In the experiment described below, published in the Proceedings of the National Academy of Sciences in 2004, three chimpanzees housed at BIOQUAL, Inc., a laboratory in Rockville, Maryland, were infected with hepatitis B and subjected to weekly liver biopsies, among other things. The study lasted 28 weeks.

Three healthy young adult HBV-seronegative [without prior infection] chimpanzees (Ch1615, -1627, and -5835) were used in this study… The animals were inoculated with 108 genome equivalents of a monoclonal HBV isolate (genotype ayw) contained in pooled serum from HBV transgenic mice. Before inoculation and weekly thereafter, blood was obtained by venipuncture and analyzed for serum alanine aminotransferase activity (sALT) as described. Six weeks after inoculation, Ch1615 and -1627 received three daily i.v. injections of either a humanized chimeric monoclonal anti-human CD4+ antibody (cM-T412) or an irrelevant control antibody, respectively, as described. The course of infection, inflammatory infiltrate, and kinetics of viral clearance were not affected in these animals… Before infection and each week thereafter, liver tissue was obtained by hepatic needle biopsy. In most instances, several tissue fragments 5 mm in length were obtained. (13)

Based on this information, we can estimate that each chimpanzee in this study was anesthetized with a dart gun 29 times during the six and a half months’ duration of the experiment. According to Fauna, “It can take up to five darts to put an adult chimp down. Some biomedical chimpanzees have been knocked down up to 220 times and have had over 130 liver biopsies done.” (14)

Hepatitis research without chimpanzees

Chimpanzees were once considered the only nonhuman animal capable of being infected with the virus for hepatitis C and other strains. In recent years, a number of other animals have been used to study hepatitis, including mice, rats, and various nonhuman primate species. Despite a continued reliance on in vivo research models, in vitro and clinical alternatives for hepatitis research already exist.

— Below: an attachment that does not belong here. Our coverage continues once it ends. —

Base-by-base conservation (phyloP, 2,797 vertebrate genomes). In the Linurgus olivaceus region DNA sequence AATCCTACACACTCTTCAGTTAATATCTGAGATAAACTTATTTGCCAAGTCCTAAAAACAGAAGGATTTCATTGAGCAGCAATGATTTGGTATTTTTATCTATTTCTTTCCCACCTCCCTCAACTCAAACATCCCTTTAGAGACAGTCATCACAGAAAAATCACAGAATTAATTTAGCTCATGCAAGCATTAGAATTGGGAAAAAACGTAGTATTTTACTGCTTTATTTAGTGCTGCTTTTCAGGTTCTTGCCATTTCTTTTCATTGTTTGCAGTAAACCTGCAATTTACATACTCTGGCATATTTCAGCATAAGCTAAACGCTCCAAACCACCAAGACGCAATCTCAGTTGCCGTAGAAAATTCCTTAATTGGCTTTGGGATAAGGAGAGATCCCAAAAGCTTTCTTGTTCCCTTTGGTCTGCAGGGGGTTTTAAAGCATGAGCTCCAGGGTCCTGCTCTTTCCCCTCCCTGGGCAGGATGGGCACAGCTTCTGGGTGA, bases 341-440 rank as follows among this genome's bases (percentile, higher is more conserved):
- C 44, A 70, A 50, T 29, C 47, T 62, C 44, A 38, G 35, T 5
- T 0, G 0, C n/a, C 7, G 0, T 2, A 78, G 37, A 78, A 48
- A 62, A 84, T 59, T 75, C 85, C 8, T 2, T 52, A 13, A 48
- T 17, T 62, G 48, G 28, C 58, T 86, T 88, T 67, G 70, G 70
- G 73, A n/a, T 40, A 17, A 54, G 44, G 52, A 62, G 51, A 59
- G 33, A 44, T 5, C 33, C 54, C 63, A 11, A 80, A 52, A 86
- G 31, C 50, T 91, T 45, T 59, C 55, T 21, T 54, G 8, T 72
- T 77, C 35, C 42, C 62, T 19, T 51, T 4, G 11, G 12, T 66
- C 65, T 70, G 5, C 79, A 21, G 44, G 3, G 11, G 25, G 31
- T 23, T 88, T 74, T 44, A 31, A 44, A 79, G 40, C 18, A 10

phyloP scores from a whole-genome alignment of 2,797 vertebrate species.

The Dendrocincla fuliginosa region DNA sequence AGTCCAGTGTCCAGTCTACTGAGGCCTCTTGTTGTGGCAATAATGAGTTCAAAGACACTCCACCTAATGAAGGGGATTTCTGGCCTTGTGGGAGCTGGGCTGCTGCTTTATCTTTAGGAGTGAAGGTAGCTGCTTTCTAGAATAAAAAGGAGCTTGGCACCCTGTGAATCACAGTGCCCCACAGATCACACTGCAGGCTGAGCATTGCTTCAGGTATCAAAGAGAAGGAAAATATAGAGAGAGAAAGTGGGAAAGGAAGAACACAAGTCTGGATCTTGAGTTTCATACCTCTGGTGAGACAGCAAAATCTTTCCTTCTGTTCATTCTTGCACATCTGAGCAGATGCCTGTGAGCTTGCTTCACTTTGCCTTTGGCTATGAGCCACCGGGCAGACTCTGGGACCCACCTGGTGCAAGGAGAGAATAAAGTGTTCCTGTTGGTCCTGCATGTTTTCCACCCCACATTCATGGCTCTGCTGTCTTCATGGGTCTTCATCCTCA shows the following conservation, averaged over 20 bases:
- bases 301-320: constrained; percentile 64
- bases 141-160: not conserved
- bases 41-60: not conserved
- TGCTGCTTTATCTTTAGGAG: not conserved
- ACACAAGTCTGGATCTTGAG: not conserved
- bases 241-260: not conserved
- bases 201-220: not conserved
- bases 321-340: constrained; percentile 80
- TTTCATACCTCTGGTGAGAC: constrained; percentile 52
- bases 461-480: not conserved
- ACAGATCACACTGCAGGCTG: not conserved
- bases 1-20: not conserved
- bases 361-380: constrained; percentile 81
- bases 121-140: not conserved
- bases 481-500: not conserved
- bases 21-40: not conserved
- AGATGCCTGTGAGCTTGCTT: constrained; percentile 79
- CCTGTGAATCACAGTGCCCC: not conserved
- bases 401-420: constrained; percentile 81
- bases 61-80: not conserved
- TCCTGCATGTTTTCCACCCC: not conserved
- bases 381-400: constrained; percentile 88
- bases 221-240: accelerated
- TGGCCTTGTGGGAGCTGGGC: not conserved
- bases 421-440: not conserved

The millions of dollars spent on the inefficient and ineffective use of chimpanzees as “test tubes” should instead be channeled into developing efficient and ethical means of culturing the virus.



(2) Bailey, J. (2007). A Brief Introduction to Human/Chimpanzee Biological Differences, Their Negative Impact on Research into Human Conditions, and Scientific Methods for Better and More Humane Research.


(4) Bailey, J. (2007). A Brief Introduction to Human/Chimpanzee Biological Differences, Their Negative Impact on Research into Human Conditions, and Scientific Methods for Better and More Humane Research.


(6) Lindenbach BD, Evans MJ et al, 2005. Complete Replication of Hepatitis C Virus in Cell Culture Science, July 22 309; 5734:623-626.

(7) Ibid.

(8) Bailey, J. (2007). A Brief Introduction to Human/Chimpanzee Biological Differences, Their Negative Impact on Research into Human Conditions, and Scientific Methods for Better and More Humane Research.

(9) Ibid.

(10) National Resource Council (NRC), Institute for Laboratory Animal Research (1997). Chimpanzees in Research: Strategies for Their Ethical Care, Management, and Use, Chapter 4. Washington, DC, USA: National Academy Press.


(12) Fauna Foundation, “Billy Jo History.” Retrieved at

(13) Wieland S, Thimme R, Purcell RH, Chisari FV. (2004) Genomic analysis of the host response to hepatitis B virus infection. Proc Natl Acad Sci USA. Apr 27; 101(17): 6669-74.

(14) Fauna Foundation, “Chimpanzees in the biomedical industry.” Retrieved at